- Control and supervision of the work being done beyond a reasonable degree of contract performance oversight
- Control of the employment conditions to include decisions to hire, fire, determine rate of pay, etc.
- Permanency and duration of the relationship
- Repetitive and rote nature of the work
- Employee’s work being integral to the business
- Work performed on the work sites controlled or owned by the potential joint employer
- Performing administrative tasks
A common example of vertical joint employment is when a hotel engages with a staffing agency to hire all of the housekeeping and janitorial staff. The hotel dictates the schedule requirements, the uniform, the rate of pay, and requires they be part of the interview process before a new team member can come on board. Once on board, a housekeeper may support the hotel for years and the hotel conducts random quality checks of the work performed by the housekeeper. Although the hotel likely just pays a monthly invoice to the staffing agency who then cuts the paycheck to the individual workers, the hotel is by definition a joint employer of the workers and is jointly responsible for ensuring those workers are paid in accordance with FLSA.
What does joint employment mean for your organization?
Joint employment means that both individual organizations are jointly responsible for adhering to FLSA and MSPA regulations and each individual employer is independently and wholly liable for any damages and/or penalties incurred by not adhering to these regulations. The Interpretation goes on to provide examples of how this shows up in a real-life scenarios. If joint employment exists, the two employers must have processes in place to ensure they are complying jointly with FLSA and MSPA.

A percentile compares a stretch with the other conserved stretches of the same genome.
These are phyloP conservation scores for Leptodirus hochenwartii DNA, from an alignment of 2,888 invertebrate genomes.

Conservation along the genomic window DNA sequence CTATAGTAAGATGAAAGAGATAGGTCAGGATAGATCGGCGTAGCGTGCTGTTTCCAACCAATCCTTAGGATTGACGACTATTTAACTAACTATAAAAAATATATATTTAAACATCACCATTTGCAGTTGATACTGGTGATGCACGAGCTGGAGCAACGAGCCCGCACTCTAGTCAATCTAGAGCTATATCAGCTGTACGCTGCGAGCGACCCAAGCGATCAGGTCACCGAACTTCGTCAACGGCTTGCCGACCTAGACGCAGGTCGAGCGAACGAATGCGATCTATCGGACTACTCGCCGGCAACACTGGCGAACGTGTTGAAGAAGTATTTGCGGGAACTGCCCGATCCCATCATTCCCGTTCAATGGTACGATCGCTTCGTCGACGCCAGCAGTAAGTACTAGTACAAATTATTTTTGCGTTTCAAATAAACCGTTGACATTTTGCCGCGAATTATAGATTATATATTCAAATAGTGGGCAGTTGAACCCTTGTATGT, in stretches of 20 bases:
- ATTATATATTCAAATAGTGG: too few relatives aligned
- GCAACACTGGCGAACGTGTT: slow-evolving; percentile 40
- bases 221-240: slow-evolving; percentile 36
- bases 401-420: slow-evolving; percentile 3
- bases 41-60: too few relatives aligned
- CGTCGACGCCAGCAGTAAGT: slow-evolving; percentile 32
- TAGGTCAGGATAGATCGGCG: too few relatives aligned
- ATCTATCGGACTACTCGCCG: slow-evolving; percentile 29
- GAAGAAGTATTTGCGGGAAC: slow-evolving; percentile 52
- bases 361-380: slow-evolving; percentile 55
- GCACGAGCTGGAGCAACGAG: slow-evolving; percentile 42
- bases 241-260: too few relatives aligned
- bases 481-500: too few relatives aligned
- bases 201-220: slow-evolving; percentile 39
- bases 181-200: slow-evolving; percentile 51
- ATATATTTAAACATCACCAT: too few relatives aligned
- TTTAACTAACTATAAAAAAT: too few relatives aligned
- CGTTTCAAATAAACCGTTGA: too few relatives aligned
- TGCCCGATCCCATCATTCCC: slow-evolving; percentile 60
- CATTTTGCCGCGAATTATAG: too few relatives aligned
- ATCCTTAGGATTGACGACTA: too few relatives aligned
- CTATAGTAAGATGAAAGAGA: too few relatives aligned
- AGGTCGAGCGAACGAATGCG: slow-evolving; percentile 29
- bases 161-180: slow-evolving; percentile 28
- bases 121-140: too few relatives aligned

For example, let’s say that a non-exempt employee has two jobs and has been working 30 hours at each establishment per week. The employee has not been receiving any overtime from either employer because they have never independently exceeded the 40 hour threshold that requires them to pay time and a half. Although the independent employers may not have been aware, they are joint employers of the employee because each separate entity whom employs the individual is a subsidiary of a larger parent company. The courts could indicate that horizontal joint employment exists due to the relationship of the two subsidiaries and may find each employer independently and wholly liable for back pay owed to the employee and fines associated with non-compliance.